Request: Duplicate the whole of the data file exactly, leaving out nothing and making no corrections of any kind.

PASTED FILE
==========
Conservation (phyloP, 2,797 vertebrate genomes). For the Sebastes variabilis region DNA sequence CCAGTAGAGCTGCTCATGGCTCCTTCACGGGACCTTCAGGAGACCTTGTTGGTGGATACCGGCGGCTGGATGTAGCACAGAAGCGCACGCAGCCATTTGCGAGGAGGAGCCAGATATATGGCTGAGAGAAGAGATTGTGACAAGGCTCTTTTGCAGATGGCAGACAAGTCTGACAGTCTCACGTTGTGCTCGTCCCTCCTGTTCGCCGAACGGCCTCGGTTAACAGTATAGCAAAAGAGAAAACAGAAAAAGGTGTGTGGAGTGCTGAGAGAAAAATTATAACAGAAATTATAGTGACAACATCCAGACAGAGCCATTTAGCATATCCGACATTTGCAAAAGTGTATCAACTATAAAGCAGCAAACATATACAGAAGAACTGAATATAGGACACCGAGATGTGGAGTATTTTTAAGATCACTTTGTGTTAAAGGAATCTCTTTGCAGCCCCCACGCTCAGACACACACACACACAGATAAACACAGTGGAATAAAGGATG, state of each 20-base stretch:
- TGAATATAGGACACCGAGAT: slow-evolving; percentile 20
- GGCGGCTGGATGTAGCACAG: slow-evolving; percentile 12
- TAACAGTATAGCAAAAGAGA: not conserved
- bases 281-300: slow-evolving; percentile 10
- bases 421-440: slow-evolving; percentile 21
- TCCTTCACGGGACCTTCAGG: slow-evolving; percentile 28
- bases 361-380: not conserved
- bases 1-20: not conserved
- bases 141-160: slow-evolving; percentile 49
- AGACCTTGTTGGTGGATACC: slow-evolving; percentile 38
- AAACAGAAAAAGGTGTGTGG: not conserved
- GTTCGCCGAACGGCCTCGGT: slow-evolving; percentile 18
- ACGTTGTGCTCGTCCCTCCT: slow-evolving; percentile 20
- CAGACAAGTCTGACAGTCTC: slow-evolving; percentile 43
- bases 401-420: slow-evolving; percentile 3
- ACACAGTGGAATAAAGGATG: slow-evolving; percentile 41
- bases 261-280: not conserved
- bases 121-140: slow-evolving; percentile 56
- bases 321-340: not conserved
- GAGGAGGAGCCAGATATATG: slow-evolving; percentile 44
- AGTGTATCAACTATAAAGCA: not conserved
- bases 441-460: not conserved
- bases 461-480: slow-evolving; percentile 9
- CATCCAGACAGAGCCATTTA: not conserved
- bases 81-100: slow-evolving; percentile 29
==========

Conservation (phyloP, 2,797 vertebrate genomes). For the Sebastes variabilis region DNA sequence CCAGTAGAGCTGCTCATGGCTCCTTCACGGGACCTTCAGGAGACCTTGTTGGTGGATACCGGCGGCTGGATGTAGCACAGAAGCGCACGCAGCCATTTGCGAGGAGGAGCCAGATATATGGCTGAGAGAAGAGATTGTGACAAGGCTCTTTTGCAGATGGCAGACAAGTCTGACAGTCTCACGTTGTGCTCGTCCCTCCTGTTCGCCGAACGGCCTCGGTTAACAGTATAGCAAAAGAGAAAACAGAAAAAGGTGTGTGGAGTGCTGAGAGAAAAATTATAACAGAAATTATAGTGACAACATCCAGACAGAGCCATTTAGCATATCCGACATTTGCAAAAGTGTATCAACTATAAAGCAGCAAACATATACAGAAGAACTGAATATAGGACACCGAGATGTGGAGTATTTTTAAGATCACTTTGTGTTAAAGGAATCTCTTTGCAGCCCCCACGCTCAGACACACACACACACAGATAAACACAGTGGAATAAAGGATG, state of each 20-base stretch:
- TGAATATAGGACACCGAGAT: slow-evolving; percentile 20
- GGCGGCTGGATGTAGCACAG: slow-evolving; percentile 12
- TAACAGTATAGCAAAAGAGA: not conserved
- bases 281-300: slow-evolving; percentile 10
- bases 421-440: slow-evolving; percentile 21
- TCCTTCACGGGACCTTCAGG: slow-evolving; percentile 28
- bases 361-380: not conserved
- bases 1-20: not conserved
- bases 141-160: slow-evolving; percentile 49
- AGACCTTGTTGGTGGATACC: slow-evolving; percentile 38
- AAACAGAAAAAGGTGTGTGG: not conserved
- GTTCGCCGAACGGCCTCGGT: slow-evolving; percentile 18
- ACGTTGTGCTCGTCCCTCCT: slow-evolving; percentile 20
- CAGACAAGTCTGACAGTCTC: slow-evolving; percentile 43
- bases 401-420: slow-evolving; percentile 3
- ACACAGTGGAATAAAGGATG: slow-evolving; percentile 41
- bases 261-280: not conserved
- bases 121-140: slow-evolving; percentile 56
- bases 321-340: not conserved
- GAGGAGGAGCCAGATATATG: slow-evolving; percentile 44
- AGTGTATCAACTATAAAGCA: not conserved
- bases 441-460: not conserved
- bases 461-480: slow-evolving; percentile 9
- CATCCAGACAGAGCCATTTA: not conserved
- bases 81-100: slow-evolving; percentile 29